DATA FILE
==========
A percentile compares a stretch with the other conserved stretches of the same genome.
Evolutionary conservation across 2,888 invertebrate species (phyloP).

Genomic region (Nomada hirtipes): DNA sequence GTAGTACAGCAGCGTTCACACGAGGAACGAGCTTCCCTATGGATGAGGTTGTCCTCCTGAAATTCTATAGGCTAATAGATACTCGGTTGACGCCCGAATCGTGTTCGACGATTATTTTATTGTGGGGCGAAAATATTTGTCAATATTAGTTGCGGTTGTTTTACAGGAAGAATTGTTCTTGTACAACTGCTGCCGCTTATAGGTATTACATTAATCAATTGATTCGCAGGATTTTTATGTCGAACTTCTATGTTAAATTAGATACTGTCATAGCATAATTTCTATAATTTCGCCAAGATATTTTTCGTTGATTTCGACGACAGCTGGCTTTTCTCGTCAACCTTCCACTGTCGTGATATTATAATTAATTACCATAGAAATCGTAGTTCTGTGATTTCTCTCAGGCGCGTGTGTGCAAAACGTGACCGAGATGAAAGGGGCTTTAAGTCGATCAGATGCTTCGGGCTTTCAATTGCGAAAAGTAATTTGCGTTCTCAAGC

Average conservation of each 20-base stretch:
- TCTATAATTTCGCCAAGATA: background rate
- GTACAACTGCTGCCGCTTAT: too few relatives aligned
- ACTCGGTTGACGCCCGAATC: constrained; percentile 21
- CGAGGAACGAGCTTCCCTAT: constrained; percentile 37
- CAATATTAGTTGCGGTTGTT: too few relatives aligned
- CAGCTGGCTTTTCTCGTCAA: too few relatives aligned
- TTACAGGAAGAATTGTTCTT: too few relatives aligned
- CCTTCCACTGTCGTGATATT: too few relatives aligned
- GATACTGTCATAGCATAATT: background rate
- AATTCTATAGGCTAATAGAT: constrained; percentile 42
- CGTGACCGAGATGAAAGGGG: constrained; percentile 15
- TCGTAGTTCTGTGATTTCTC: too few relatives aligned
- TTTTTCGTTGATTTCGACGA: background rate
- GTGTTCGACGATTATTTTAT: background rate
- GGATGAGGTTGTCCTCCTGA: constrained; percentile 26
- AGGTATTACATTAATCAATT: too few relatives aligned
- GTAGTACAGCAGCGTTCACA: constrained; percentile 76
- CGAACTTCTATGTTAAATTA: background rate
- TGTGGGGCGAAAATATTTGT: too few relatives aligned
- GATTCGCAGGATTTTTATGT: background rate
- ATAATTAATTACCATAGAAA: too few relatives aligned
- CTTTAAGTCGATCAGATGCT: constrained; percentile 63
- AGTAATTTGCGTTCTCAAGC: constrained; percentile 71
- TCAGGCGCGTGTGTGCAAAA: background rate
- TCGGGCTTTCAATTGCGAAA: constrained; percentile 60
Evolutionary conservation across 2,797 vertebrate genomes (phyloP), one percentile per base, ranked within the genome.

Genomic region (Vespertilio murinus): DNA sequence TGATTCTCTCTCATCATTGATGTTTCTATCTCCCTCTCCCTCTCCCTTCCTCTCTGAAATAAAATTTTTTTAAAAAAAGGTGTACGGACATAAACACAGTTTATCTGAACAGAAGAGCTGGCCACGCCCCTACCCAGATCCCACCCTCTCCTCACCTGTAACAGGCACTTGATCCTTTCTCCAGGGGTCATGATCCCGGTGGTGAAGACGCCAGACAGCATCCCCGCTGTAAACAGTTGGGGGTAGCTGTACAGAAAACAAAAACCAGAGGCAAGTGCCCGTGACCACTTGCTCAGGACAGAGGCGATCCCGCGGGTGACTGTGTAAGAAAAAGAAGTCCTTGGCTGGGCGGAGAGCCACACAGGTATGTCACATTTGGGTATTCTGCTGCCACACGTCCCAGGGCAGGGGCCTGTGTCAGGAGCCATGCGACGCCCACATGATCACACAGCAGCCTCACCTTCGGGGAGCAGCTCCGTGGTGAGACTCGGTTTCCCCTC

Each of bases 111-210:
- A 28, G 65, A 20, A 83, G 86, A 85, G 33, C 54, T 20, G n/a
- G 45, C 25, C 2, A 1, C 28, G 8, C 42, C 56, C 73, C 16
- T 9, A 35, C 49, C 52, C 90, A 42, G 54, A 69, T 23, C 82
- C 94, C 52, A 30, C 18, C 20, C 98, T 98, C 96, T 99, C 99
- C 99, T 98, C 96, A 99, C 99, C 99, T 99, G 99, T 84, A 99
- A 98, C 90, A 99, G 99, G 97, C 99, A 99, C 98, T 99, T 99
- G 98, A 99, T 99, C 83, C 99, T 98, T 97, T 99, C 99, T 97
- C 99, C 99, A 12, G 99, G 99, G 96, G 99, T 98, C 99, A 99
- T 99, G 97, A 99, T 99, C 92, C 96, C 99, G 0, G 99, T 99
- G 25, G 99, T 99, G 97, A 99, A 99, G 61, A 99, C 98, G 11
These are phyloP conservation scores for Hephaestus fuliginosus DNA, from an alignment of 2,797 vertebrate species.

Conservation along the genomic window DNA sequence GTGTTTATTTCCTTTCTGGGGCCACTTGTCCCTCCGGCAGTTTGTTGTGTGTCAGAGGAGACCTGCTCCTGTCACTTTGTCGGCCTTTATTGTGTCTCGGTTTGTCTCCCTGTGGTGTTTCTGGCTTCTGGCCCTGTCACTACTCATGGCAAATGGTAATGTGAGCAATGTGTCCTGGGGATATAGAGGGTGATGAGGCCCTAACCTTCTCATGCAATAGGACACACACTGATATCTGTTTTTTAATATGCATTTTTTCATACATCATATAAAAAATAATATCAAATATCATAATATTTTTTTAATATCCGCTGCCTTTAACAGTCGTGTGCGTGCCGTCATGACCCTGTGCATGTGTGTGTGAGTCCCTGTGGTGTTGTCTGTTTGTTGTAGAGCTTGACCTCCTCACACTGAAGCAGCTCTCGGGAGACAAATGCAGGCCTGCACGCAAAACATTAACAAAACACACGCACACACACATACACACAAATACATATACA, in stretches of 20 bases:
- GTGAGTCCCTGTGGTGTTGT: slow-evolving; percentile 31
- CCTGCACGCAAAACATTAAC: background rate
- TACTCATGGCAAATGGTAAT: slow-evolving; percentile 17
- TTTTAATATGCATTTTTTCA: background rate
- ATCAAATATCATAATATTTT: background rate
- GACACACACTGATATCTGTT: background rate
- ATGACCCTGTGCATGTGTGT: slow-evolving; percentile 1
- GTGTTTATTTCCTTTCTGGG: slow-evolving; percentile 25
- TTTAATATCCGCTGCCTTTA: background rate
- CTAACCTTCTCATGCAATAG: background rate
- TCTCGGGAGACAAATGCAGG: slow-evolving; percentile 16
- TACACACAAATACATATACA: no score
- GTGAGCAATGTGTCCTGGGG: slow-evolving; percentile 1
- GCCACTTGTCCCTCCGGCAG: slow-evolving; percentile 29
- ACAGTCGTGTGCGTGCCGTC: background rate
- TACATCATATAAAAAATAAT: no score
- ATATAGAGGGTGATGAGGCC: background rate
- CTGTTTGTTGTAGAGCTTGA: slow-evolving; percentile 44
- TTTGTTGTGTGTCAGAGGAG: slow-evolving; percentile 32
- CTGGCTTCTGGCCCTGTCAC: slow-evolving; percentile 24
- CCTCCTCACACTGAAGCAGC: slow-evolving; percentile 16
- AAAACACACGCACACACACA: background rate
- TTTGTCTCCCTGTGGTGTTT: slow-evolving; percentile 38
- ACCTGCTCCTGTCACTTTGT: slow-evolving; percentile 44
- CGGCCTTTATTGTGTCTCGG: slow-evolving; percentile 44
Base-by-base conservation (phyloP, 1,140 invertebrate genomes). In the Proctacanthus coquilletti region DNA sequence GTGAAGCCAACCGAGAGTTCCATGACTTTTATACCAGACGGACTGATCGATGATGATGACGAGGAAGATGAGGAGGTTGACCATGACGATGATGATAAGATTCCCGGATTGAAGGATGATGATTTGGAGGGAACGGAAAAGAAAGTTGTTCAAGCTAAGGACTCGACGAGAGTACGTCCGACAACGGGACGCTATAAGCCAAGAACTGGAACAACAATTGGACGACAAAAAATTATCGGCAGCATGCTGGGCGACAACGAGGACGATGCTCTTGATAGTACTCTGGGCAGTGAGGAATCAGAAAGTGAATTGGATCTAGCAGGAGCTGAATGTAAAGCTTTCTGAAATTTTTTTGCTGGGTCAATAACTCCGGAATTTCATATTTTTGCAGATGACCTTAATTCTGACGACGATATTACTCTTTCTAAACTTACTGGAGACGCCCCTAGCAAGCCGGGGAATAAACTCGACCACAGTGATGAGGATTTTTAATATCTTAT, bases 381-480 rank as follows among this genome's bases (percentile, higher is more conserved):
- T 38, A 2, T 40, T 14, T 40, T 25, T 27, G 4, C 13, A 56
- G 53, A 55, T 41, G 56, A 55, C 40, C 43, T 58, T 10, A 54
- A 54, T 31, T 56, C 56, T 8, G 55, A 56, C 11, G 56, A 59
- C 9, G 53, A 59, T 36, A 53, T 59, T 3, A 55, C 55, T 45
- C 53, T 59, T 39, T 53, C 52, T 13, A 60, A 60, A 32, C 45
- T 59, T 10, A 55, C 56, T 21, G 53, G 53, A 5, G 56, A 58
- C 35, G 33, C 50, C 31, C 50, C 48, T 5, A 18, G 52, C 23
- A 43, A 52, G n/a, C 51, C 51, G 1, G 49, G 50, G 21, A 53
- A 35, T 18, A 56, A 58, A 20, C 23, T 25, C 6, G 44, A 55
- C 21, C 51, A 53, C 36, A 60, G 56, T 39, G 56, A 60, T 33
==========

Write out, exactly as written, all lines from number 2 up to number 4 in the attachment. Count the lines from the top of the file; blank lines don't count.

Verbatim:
Evolutionary conservation across 2,888 invertebrate species (phyloP).

Genomic region (Nomada hirtipes): DNA sequence GTAGTACAGCAGCGTTCACACGAGGAACGAGCTTCCCTATGGATGAGGTTGTCCTCCTGAAATTCTATAGGCTAATAGATACTCGGTTGACGCCCGAATCGTGTTCGACGATTATTTTATTGTGGGGCGAAAATATTTGTCAATATTAGTTGCGGTTGTTTTACAGGAAGAATTGTTCTTGTACAACTGCTGCCGCTTATAGGTATTACATTAATCAATTGATTCGCAGGATTTTTATGTCGAACTTCTATGTTAAATTAGATACTGTCATAGCATAATTTCTATAATTTCGCCAAGATATTTTTCGTTGATTTCGACGACAGCTGGCTTTTCTCGTCAACCTTCCACTGTCGTGATATTATAATTAATTACCATAGAAATCGTAGTTCTGTGATTTCTCTCAGGCGCGTGTGTGCAAAACGTGACCGAGATGAAAGGGGCTTTAAGTCGATCAGATGCTTCGGGCTTTCAATTGCGAAAAGTAATTTGCGTTCTCAAGC

Average conservation of each 20-base stretch: